We climb the stairs on one side of the palace to the first floor. An NGO , Saksham, has its offices on this floor. The warm Aarti Kumar is in charge. They work in the field of neonatal mortality and one of its projects has been funded by the Bill Gates Foundation. Inspired by Sri Lanka they have painted it brilliant yellow and blue. It looks stunning- a palace section with a modern touch !
We climb to the roof from where I get a view of the Uttar Pradesh countryside in the front and a view of the two adjoining, older havelis at the back.
View to the front- it occurs to me that, unlike Lucknow, there is obviously no water shortage here-the lawns are very green- as is the coutryside beyond-
– and to the back-
On one side of the gate, Shraddha points out, is a Shiva temple, also built at the same time the palace was.
Almost adjoining the oldest palace is a hamam. It was built for the women folk to bathe in. The hamam is a square, stone lined water body with pathways built across and a beautiful chatri in the centre—a changing and relaxing area-very elegant and stylish.
Another small temple lies between the hamam and the palace. The women of the family, Shraddha says, would first bathe, then pray at the temple before returning to the palace. The path leading to the hamam is overgrown. The vegetation makes the place even more intriguing.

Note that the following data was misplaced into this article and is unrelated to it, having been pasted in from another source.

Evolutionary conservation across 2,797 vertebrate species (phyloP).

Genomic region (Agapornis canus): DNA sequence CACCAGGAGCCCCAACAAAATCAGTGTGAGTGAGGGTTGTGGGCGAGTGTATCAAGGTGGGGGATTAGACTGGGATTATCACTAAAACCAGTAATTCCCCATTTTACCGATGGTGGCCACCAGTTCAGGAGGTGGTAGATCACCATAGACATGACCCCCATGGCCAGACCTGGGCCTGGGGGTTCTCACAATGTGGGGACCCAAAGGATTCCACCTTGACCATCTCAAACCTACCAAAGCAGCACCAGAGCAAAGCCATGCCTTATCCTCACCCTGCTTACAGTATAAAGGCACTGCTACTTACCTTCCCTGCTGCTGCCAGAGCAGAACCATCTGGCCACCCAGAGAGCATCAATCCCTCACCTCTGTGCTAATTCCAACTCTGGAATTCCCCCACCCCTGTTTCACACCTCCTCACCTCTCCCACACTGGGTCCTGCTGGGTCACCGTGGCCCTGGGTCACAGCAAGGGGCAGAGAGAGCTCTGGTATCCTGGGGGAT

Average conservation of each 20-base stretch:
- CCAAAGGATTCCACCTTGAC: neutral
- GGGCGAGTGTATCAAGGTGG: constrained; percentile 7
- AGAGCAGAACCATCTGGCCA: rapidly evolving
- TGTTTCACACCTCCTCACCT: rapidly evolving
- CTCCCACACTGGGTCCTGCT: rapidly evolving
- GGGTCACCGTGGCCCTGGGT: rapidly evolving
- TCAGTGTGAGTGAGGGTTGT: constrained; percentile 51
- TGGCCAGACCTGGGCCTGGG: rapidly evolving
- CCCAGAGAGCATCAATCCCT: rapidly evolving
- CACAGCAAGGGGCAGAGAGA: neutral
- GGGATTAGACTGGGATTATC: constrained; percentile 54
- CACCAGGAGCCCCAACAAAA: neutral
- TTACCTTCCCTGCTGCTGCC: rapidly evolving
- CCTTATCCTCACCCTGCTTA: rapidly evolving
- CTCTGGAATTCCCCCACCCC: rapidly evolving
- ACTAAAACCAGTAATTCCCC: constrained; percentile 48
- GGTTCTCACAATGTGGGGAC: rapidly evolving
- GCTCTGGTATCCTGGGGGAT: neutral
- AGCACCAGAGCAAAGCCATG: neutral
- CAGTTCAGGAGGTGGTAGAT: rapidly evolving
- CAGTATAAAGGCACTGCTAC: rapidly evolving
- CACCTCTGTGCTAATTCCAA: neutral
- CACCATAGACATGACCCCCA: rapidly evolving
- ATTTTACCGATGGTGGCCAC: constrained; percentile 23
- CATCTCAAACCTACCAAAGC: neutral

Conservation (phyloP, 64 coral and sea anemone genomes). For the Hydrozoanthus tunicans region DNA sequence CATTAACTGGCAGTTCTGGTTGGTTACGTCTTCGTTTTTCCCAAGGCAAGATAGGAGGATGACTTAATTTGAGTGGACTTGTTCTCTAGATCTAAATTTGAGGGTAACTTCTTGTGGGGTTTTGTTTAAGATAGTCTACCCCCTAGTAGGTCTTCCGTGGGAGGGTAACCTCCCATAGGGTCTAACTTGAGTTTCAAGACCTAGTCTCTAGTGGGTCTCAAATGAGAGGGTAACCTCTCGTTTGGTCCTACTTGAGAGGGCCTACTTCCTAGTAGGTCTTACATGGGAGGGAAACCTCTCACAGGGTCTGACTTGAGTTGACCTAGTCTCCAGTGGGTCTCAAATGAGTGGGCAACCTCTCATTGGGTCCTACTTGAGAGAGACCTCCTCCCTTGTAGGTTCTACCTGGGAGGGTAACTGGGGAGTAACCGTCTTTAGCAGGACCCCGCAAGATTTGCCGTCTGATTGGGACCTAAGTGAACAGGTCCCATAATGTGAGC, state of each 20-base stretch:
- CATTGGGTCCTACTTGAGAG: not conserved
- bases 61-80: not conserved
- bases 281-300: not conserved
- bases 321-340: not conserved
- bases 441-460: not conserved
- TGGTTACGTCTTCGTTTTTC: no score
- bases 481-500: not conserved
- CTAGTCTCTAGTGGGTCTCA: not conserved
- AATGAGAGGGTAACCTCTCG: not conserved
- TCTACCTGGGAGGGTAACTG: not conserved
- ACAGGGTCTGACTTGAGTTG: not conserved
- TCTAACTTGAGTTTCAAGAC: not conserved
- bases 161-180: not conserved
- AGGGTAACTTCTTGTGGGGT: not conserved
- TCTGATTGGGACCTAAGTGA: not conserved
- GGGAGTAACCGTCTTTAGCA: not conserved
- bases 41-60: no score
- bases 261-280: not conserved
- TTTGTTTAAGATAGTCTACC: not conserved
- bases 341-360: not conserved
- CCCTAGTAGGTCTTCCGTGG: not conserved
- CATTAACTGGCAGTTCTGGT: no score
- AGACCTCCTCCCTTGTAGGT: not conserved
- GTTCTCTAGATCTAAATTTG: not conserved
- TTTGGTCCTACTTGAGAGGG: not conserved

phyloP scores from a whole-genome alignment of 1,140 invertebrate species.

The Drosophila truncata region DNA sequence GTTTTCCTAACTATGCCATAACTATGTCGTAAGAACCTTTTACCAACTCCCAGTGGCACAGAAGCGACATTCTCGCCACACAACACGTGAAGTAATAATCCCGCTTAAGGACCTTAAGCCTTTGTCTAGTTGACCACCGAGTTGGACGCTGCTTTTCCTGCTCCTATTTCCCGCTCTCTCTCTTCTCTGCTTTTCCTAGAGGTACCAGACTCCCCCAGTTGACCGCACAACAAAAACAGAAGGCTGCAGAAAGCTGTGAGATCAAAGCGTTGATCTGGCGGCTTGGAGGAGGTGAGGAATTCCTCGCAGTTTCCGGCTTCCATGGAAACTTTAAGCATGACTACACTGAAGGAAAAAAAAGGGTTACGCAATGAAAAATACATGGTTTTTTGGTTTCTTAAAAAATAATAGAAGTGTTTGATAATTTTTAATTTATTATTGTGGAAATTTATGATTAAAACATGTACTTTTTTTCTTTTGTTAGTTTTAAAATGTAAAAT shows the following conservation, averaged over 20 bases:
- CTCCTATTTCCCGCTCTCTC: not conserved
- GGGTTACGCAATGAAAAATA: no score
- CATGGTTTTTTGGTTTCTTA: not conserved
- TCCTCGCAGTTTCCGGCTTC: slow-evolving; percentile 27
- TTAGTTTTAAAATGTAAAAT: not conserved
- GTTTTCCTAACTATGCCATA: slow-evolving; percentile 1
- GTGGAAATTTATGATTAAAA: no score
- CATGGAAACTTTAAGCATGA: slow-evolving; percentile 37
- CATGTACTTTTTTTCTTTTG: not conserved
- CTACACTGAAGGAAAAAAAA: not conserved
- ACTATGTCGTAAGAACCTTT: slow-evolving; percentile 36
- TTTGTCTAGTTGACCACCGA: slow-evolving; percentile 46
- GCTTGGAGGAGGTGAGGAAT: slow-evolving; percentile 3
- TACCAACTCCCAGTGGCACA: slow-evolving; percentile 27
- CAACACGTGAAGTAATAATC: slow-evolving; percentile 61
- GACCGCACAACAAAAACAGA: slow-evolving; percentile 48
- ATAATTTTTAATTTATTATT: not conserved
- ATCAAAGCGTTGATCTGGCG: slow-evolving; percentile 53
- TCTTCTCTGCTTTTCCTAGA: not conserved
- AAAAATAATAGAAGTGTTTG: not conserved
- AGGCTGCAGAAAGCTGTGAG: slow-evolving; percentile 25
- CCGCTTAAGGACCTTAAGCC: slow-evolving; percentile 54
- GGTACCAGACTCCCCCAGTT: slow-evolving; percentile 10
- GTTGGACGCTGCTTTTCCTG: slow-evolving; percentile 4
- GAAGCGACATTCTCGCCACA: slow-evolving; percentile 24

The chatri at the centre of the hamam- photo provided by Shraddha-
A part of the chatri at close quarters-
As far as I am concerned I don’t think I would need to look too far to go for a break if I could spend a couple of nights in this beautiful palace. I could bathe in the hamam, pray at the temple. With my soul taken care of, I could enjoy the chicken biryani and mutton in a fragrant white gravy without guilt !
Thank you, Shraddha for showing us around. You will see us at the palace again, soon.
And thank you, Jyotsna, for organizing this trip and introducing us to this beautiful place !
For those of you in North India–make the most of what is left of the winter-I mean try and just laze in the sunshine or shade outside ! And for my friends in the west–hang on–spring is about to arrive–another month and a half is not that bad !
The Lucknow Sanatkada Festival will take place from the 6th to 10th of February. It is one of the nicest festivals I have been to and it takes place in the Safed Baradari, the monument from 1850 built by Wajid Ali Shah. They have a page on facebook-do take a look- and come !
See you soon!